...and I can hardly believe it. I just finished finals, and I'm in the process of packing up everything to leave.
Finals were stressful because they WERE finals, but nowhere near as stressful as my exams usually are at school. The professors I've had here in Siena have been incredibly accommodating and kind- there were several times when they asked us whether the structure of an exam or the due date for a paper was acceptable, and I wanted to say, "Yes! Of course it's okay with us. We're taking your course so we have to abide by your requirements." I've never had a professor at Bates ask whether we students agree with the requirements.
My Dante professor, Daniele, started off our last class by saying "I am full of emotion because this is our last class. We have gone on a journey together." The Divine Comedy (in Italian, the Commedia) is one of the most important and treasured texts to Daniele. It was this class that showed me how beautiful the Italian language is. This semester, I certainly would not have been as excited to take the course if Daniele weren't so excited to teach us about something he loves.
I am especially sad to say goodbye to my Italian professor, Rita, who taught my classmate and me beginner Italian with the most patience and positivity I've ever encountered in a professor. My classmate learned Italian much quicker than me because she had a natural affinity for the language and because she lived in a homestay, but Rita gracefully dealt with my frustrations in and out of class. Learning Italian has been slow-going for me. When personal problems came up and affected my demeanor this semester, Rita was understanding and almost like a mother-figure...which I could appreciate. Who doesn't miss their mom's advice in times of need?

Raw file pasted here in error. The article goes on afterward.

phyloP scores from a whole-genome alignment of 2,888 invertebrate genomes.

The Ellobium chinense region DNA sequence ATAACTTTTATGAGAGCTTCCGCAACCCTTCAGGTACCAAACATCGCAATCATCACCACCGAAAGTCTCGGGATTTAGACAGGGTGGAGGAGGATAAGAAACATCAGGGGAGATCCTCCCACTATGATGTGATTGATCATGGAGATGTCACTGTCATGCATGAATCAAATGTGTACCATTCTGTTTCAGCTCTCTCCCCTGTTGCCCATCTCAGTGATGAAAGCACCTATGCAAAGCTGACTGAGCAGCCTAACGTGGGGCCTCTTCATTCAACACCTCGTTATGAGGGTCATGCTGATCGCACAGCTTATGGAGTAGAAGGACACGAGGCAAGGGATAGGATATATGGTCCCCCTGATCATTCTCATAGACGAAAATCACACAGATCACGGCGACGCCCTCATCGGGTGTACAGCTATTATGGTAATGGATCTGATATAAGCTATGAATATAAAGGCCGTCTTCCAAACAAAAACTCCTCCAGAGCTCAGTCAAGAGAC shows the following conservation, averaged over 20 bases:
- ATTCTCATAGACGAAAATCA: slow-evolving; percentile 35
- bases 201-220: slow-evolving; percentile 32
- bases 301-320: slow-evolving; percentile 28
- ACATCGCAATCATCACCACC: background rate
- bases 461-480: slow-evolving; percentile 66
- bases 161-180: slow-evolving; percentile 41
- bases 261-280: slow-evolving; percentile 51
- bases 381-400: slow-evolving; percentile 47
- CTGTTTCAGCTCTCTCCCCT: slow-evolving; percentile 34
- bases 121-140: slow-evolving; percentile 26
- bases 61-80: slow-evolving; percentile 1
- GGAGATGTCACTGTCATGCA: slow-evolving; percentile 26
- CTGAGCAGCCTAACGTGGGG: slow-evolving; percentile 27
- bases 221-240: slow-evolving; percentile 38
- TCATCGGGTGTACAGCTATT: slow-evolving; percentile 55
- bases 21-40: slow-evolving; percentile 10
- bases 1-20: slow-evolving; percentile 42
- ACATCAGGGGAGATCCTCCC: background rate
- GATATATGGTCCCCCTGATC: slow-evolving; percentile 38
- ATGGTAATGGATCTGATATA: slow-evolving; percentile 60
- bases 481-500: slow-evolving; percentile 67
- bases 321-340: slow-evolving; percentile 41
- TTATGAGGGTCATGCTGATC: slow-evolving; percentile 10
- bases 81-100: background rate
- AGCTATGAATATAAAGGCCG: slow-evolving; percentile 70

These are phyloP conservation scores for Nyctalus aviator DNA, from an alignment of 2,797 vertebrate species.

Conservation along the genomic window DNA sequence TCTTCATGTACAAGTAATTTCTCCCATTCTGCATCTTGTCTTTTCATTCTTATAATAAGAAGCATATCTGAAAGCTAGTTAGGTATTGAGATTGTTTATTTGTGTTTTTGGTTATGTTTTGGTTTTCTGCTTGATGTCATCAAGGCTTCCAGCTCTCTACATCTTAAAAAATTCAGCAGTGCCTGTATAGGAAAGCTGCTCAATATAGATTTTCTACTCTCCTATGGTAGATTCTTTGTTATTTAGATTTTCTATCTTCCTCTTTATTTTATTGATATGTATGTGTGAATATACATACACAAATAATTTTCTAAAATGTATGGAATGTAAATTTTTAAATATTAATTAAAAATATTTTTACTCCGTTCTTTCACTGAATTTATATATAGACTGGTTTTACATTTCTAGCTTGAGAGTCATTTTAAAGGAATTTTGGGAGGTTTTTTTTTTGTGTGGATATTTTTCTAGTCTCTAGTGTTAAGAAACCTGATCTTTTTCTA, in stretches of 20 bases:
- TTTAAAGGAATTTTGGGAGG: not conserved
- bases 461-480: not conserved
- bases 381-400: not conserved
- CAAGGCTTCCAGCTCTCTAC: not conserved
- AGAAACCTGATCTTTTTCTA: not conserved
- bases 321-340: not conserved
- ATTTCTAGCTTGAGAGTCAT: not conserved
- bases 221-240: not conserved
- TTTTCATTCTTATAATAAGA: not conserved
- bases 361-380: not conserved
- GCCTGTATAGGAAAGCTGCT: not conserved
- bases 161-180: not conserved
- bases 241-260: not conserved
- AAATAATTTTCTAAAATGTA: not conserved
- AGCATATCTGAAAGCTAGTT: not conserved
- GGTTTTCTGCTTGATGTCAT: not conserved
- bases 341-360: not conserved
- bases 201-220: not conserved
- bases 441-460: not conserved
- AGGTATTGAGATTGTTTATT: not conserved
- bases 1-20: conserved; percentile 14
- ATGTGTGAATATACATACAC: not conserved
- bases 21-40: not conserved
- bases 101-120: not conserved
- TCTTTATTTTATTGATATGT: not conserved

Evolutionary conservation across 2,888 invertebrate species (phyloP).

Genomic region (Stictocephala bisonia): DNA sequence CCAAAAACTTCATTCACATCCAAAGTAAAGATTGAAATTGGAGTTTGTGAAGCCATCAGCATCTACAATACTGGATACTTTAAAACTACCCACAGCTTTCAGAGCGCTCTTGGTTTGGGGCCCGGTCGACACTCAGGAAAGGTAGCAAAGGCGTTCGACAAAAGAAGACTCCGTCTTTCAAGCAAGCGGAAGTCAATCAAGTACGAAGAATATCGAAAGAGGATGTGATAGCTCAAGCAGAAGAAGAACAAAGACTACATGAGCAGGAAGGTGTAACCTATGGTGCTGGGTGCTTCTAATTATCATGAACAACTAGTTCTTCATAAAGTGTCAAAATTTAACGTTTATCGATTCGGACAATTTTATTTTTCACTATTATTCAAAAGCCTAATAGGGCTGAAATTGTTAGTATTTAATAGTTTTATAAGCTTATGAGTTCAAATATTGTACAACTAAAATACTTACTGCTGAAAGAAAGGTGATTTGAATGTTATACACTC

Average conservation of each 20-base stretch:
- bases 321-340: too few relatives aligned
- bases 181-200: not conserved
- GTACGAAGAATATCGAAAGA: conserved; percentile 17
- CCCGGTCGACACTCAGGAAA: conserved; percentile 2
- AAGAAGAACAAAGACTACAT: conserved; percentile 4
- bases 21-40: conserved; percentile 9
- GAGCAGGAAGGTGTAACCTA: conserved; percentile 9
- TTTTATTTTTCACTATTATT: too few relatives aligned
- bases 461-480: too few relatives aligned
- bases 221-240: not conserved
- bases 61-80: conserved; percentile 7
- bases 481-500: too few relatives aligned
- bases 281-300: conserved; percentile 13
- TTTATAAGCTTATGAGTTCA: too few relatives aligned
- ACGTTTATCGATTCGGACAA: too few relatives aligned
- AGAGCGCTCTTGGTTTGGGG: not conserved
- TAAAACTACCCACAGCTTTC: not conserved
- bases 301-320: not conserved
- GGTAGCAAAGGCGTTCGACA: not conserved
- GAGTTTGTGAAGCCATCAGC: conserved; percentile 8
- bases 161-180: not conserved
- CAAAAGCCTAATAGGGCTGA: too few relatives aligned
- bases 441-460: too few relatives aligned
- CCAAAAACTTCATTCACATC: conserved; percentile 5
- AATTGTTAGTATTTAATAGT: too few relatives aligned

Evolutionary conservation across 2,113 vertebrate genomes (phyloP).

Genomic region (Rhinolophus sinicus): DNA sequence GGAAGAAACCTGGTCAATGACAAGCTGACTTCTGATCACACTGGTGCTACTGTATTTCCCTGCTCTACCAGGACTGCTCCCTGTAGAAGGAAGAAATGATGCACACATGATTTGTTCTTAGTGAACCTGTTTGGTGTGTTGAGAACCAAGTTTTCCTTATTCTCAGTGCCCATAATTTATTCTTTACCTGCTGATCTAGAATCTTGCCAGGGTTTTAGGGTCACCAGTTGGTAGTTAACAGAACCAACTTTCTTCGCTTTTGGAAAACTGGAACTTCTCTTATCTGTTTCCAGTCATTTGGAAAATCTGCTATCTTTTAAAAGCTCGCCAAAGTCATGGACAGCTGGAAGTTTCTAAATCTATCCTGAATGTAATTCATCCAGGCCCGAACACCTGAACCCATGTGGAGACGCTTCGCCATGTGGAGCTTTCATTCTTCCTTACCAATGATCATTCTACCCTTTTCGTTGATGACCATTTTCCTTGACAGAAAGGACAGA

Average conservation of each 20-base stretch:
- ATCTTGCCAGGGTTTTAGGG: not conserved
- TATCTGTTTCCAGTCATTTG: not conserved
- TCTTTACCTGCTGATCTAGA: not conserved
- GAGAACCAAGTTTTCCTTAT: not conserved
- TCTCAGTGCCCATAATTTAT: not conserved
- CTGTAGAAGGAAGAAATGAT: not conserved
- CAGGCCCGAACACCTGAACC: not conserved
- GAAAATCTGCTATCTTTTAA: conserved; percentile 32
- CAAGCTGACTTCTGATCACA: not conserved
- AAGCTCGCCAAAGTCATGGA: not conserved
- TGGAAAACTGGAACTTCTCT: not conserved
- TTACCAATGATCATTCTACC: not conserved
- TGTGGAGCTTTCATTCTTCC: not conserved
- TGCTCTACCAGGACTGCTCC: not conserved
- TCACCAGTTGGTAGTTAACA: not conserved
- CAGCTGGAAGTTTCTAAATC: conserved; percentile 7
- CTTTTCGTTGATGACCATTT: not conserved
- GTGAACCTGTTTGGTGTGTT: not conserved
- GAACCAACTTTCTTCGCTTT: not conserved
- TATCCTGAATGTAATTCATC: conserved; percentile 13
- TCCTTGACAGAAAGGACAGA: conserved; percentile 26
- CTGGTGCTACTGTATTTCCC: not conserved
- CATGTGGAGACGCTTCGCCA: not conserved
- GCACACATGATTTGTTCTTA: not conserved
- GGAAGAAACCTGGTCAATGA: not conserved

Though the style of teaching I've encountered in Siena is different and not necessarily as effective as the styles I've experienced back in the States, I can't deny that my professors have made my experience great because they have so much enthusiasm and heart. I'm so grateful to have had a semester away from the growl and grind of Bates. As frightening as it is to be halfway done with my third year (which basically means I'm a senior, which basically means I've graduated and need to figure out my life, now! I tend to round things), I think that a semester away will leave me more energy to take on the next semester.